Here’s a little bonus content from Secularism which was originally going to be in our post conference review.
In this episode, Emma Park, a freelance writer and NSS volunteer, interviewed five of the Conference speakers to explore some of the issues raised by their talks in further detail. Some of these were a bit more wide ranging than the topic. Everyone’s views are their own and do not necessarily represent those of the NSS.
Watch this episode on YouTube: https://www.youtube.com/watch?v=lGOcRbOUkoU&feature=youtu.be
Nick Cohen (00:51), political journalist, on the parallels between political and religious extremists, the lack of leadership from liberal centrists in British politics today, and the need for secularists to be self-critical and form political alliances to resist extremists:
‘Generalisations are the basis of identity politics and breaking down identity politics is the road to freedom.’
Izzy Posen (08:04), President of the Bristol Free Speech Society, on the damage caused by universities’ excessive tolerance of the extremist student groups trying to shut down free speech on campus:
‘It’s an alliance of Islamists and far leftists, and by Islamists I don’t mean Muslims, I mean Islamists who have a political ideology based out of imposing Islamic values on Britain … [These groups] unite in their hatred for the West.’
Pragna Patel (17:41), Director of Southall Black Sisters, on how secularists can challenge the claim by ethnic minority leaders to speak on behalf of an entire community, even those who may disagree with them:
‘Our organisation has always challenged community leaderships, because they have never spoken on behalf of women, they have never spoken on behalf of gay and lesbian communities’.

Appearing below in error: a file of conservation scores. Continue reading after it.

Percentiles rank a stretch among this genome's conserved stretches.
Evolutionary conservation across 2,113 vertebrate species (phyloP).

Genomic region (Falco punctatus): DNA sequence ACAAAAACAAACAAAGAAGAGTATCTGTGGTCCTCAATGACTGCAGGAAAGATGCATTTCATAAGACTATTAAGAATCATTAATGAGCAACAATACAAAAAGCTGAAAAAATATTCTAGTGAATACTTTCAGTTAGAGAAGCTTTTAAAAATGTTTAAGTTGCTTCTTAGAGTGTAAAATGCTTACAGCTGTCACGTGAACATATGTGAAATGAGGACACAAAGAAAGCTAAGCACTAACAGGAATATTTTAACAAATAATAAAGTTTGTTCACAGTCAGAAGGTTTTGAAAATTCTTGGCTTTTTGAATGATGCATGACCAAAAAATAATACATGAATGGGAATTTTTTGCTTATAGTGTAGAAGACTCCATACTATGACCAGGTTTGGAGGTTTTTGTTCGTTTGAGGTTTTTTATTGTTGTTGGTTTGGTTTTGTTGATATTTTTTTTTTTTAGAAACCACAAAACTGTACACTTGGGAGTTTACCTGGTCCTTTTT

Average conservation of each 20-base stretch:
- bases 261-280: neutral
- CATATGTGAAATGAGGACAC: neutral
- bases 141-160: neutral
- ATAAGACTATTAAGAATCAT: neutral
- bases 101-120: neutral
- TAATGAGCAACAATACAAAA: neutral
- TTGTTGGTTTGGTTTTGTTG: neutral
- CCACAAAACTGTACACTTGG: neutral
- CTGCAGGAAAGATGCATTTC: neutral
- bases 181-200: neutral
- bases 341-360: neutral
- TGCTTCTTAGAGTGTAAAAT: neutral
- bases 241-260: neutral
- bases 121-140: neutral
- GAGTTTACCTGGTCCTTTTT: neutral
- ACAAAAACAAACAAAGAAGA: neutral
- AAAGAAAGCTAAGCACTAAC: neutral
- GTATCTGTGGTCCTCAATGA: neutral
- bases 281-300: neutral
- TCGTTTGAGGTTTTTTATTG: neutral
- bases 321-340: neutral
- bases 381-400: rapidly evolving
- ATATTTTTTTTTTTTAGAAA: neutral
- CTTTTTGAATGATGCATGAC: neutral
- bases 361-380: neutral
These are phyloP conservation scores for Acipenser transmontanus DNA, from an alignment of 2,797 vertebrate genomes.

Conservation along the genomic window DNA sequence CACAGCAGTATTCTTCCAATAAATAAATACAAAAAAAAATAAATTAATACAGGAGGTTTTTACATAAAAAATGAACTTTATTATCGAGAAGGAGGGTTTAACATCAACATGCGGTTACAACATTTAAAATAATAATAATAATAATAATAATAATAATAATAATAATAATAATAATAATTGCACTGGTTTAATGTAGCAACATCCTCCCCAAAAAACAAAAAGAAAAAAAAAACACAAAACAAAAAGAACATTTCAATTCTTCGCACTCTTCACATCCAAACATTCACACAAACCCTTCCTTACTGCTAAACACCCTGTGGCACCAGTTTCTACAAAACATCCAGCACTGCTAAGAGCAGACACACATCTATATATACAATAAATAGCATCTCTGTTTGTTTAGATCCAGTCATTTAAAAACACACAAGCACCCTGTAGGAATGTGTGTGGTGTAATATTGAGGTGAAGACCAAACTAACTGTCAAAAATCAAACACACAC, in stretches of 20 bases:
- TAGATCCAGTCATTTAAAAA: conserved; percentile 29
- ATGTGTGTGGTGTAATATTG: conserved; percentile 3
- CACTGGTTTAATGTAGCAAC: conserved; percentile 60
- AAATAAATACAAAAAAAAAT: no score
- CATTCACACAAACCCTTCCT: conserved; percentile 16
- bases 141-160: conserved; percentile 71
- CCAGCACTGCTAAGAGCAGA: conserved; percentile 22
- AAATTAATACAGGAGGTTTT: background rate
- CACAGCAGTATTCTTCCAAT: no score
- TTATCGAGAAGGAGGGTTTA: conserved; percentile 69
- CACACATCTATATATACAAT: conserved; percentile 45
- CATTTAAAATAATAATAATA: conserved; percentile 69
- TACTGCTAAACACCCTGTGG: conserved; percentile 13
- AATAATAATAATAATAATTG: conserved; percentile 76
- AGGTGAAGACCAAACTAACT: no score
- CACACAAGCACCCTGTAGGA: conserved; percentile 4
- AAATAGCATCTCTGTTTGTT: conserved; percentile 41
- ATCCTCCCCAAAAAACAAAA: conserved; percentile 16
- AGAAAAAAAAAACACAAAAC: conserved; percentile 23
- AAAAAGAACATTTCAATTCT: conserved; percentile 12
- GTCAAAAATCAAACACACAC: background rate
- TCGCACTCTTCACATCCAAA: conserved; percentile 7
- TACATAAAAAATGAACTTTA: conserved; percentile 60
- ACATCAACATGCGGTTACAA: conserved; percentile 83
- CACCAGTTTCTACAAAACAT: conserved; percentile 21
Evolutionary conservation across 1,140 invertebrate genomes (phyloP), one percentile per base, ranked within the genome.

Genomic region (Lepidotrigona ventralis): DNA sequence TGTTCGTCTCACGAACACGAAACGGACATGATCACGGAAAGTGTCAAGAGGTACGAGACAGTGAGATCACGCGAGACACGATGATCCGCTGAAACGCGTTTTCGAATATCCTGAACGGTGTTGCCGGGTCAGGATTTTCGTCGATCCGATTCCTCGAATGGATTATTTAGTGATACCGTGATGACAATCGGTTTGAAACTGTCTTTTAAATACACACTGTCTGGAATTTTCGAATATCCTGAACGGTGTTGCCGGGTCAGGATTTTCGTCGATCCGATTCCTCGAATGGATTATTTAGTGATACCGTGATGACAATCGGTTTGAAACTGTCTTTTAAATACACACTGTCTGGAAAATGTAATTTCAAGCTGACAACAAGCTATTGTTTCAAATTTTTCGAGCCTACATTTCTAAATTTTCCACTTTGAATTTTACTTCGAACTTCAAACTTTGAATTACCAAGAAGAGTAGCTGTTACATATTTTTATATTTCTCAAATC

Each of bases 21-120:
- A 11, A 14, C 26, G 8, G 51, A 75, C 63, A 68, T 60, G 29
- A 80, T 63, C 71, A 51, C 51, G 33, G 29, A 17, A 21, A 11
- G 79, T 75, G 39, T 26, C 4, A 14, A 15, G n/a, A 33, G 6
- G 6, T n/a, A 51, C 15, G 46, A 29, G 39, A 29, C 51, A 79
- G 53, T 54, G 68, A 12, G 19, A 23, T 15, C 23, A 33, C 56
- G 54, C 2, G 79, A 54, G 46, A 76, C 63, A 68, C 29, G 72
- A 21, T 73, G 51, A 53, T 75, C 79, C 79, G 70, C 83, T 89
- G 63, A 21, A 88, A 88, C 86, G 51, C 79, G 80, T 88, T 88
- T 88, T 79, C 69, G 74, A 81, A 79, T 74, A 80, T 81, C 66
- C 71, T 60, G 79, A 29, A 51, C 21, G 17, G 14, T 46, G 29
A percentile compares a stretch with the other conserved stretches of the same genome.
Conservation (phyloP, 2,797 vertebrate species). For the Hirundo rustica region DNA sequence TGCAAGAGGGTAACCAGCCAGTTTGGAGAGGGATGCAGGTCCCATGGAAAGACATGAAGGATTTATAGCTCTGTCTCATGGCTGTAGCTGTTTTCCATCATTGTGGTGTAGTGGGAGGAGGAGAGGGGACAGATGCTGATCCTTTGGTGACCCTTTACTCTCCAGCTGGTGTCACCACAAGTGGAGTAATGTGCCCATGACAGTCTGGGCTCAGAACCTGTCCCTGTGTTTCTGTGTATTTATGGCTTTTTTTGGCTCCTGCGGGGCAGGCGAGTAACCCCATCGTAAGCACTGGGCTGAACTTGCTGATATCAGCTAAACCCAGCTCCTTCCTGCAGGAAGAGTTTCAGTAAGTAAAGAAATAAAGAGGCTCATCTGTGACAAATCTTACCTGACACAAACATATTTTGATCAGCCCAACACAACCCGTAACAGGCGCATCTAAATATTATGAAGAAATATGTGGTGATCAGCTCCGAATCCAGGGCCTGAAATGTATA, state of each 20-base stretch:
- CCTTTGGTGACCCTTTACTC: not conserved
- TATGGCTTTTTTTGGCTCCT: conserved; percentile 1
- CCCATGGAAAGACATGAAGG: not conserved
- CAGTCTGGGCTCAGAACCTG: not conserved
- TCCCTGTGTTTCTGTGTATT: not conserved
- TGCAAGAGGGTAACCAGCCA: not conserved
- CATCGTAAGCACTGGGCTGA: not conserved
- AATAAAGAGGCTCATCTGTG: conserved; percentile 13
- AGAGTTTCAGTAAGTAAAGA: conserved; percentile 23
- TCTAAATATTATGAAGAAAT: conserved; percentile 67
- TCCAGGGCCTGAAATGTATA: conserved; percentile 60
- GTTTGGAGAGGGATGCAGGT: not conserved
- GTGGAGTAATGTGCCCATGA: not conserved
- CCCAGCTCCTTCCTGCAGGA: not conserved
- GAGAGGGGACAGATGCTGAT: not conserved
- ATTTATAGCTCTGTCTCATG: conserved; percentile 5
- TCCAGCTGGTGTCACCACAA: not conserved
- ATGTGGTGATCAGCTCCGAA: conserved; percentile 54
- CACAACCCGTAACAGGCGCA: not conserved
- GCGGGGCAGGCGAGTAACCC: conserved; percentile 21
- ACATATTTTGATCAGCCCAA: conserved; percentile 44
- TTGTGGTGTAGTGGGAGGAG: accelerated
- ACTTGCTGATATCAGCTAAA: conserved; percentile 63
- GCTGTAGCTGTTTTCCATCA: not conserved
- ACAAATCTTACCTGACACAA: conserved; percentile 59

Rachel Laser (25:13), President of Americans United for Separation of Church and State, on the threats to freedom of expression and other human rights in the US from right-wing evangelicals, and how to ‘burst the pimple’ of such extremism:
‘Today religious freedom in America is more about the right to discriminate, or licence to discriminate, than it is about the right to be able to practise your religious observances.’
Yasmin Rehman (34:06), Member of the NSS Council, on the challenges of being a secular British Muslim, changes in the UK government’s treatment of minorities in recent years, and the compatibility of Islam with secularism:
‘If you look at a religious text that was written a very very long time ago, it will endorse things that we as a society wouldn’t condone … I want to be able to practise my faith, but I also want to be able to challenge my faith, or any other, when it comes to abuses of human rights’.
Make a stand for freedom, fairness and human rights by adding your voice to the call for a secular democracy. Join the National Secular Society today https://www.secularism.org.uk/join
Find our more about the conference, including speaker profiles and videos: https://www.secularism.org.uk/secularism-2019.html
Bradlaugh Lecture 2019 | No Outsiders: Reclaiming Radical Ideas in Schools https://www.secularism.org.uk/no-outsiders.html
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